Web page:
Why do I get sore behind my kneecap?

By November 24, 2012 Uncategorised

Why do I get sore behind my kneecap?

 

Kneecap - leg painWhen exposed to sudden forces or twisting movements, the knee can sustain damage to ligaments or cartilage. However a common “injury” or pain which develops gradually is Patello-Femoral pain or pain behind the kneecap.

Also known as Chondro-Malacia Patella, this problem quite often comes on gradually as a result of a muscle imbalance, predominantly weakness of the VMO (inner quad muscle) and excess tightness of the lateral structures of the thigh and hip (namely ITB, TFL and gluteal muscles).

Poor foot mechanics are the culprit

This imbalance can occur due to poor foot mechanics, overuse or excessive loading such as stairs, hill training etc. This also happens in younger patients during growth spurts where the long bones grow quickly and leave the remaining muscles behind. This condition is common in children from 12-16yrs old, especially if playing sports involving sudden changes in direction and jumping eg netball, basketball, soccer, athletics etc. In the adult  it can often result from inadequate stretching of the gluteal and TFL muscles (check with your trainer for these).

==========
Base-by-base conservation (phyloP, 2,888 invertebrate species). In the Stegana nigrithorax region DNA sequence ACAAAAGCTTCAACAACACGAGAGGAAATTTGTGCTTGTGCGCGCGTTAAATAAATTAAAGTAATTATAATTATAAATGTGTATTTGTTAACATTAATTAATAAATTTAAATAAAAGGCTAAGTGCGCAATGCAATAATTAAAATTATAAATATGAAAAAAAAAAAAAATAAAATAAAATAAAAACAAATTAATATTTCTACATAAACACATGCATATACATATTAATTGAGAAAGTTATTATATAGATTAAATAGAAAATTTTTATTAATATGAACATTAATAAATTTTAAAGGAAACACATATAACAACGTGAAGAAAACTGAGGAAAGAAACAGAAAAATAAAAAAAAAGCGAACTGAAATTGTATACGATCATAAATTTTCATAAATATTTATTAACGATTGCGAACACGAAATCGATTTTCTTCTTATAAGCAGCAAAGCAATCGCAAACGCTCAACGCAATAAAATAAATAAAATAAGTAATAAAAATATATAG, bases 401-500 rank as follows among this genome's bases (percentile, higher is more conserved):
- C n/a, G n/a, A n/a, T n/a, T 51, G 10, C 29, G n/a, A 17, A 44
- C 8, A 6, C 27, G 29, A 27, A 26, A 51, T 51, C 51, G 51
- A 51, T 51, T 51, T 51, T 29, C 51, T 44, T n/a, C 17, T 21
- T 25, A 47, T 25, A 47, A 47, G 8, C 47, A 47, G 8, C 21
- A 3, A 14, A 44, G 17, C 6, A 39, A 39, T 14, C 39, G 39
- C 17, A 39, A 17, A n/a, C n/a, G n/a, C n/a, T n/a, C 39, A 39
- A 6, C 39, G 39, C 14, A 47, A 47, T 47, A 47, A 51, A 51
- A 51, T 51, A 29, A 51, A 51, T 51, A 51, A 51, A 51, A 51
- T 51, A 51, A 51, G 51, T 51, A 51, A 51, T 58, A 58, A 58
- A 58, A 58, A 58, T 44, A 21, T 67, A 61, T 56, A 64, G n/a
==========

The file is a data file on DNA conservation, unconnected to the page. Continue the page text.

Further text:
Treatment and management of the problem will help

Once this condition has been diagnosed, treatment and management usually involves a stretching program to target the above muscles, deep tissue release work to loosen these muscles and Physio’s will often strap the kneecap to help it track in it’s groove. This often helps reduce pain to allow the VMO muscle to be strengthened without aggravating the pain further. The patient is taught to strap the knee independently so they can continue their training and rehab program.

In the early stages of Patello-Femoral Syndrome the soreness behind the kneecap reduces with exercise and comes on at times when the knee is resting in a bent position such as long trips in the car or sitting in the movies (hence it being known as “Movie goers Knee”).

These can be early warning signs so seek advice from your trainer
or Physiotherapist if it starts happening to you.

The key is to get to it early, before the back surface of the kneecap
starts to wear and create long term issues.